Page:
As usual, the 34 CDs collected in this month’s round-up of new recordings of American repertoire reflect a stunning range of musical possibilities. A great amount of lost American musical history has been unearthed recently in recordings of symphonies by Virgil Thomson, George Antheil, and Paul Creston, organ concertos by Leo Sowerby, chamber music by Arthur Foote, and songs by Edward MacDowell, as well as an Ellipsis Arts collection of early electronic music featuring works by 30 American composers. (The music of one important composer overlooked by Ellipsis Arts, Gordon Mumma, is luckily featured on a career retrospective disc by Lovely Music.)
New discs featuring original orchestral works by Ferde Grofé and Robert Russell Bennett, today more often remembered for the orchestrations of music by Gershwin and Richard Rodgers, shed new light on their achievements, and a 2-CD collection of John Cage’s text pieces offers an intimate side to Cage that most people who did not know him personally are unaware of, while a new disc of his orchestral work is further proof of the inexhaustible treasure trove that is the Cage archive.
A variety of new piano discs display an exiting array of approaches which range from Peter Serkin’s lyrical approach to complex modernist scores to Paul Bley‘s lyrical approach to the often equally complex sound world of free jazz. Somewhere in between those two worlds are Elie Siegmeister’s jazz-tinged contributions to modern piano music, collected on 2 new CDs (volume 1 and volume 2), Stephen M. Barnett’s post-impressionistic counterpoint, Ernesto Diaz-Infante’s Feldman meets Monk improvisations and the uncategorizable work of Keith Jarrett, two very different facets of which are represented here this month: his very personal solo piano interpretations of standards and his compositions for other players. And then there’s a disc of rediscovered early works and fragments for player piano by Conlon Nancarrow, and a collection of new music for 2 pianos features an amazing quartertone piece by John Corigliano.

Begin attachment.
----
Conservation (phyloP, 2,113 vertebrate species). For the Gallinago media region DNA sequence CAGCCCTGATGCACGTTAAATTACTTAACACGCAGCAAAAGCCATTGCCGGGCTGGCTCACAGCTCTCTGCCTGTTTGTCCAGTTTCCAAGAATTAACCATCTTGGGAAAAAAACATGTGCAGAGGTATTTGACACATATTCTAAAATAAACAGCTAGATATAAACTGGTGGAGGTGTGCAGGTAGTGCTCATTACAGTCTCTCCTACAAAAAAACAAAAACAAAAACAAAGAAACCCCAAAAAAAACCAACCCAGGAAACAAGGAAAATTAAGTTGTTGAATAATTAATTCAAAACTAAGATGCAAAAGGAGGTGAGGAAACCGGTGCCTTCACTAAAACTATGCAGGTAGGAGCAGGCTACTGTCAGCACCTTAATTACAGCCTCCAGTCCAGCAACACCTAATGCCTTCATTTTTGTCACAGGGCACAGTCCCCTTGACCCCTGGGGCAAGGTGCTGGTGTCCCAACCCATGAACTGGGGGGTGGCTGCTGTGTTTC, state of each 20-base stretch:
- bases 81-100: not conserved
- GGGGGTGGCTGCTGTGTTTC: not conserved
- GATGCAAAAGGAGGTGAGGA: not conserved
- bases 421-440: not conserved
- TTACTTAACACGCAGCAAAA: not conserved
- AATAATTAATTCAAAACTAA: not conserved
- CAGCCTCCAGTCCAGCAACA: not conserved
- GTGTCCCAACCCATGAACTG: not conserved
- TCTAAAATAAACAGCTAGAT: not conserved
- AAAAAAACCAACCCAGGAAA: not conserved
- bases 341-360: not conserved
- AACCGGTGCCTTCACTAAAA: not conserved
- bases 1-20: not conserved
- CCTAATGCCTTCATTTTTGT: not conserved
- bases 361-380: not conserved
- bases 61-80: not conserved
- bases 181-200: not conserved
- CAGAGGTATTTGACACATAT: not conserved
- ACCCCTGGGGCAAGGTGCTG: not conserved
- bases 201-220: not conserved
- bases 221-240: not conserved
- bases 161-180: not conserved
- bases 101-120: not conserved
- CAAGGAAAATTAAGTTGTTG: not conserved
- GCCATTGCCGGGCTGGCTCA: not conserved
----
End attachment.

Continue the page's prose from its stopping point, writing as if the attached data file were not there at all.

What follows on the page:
Old and new jazz sounds emanate from a big-band performance by the great Buddy Collette, the first-ever jazz disc on Bridge Records, as well as small group recordings by John Abercrombie, the Dave Holland Quintet, Sarah Jane Cion, and the genre’s boundaries continue to get stretched with new discs by Neil Sadler and Andy Narell who solos on steel drums!
Jazz isn’t the only music whose boundaries get stretched this month. A new disc by the Kronos Quartet, featuring a new piece by Terry Riley as well as arrangements by Osvaldo Golijov, continues the globe-trotting sonic explorations of their landmark Pieces of Africa disc, and Bill Frisell’s new solo disc is a unique amalgamation of jazz, country, blues and several other things…
New discs of chamber music by Elliott Schwartz, Alan Hovhaness, and Steve Reich as well as large scale choral work by Frank Ferko offer great listening rewards as well, so give some of these discs a listen!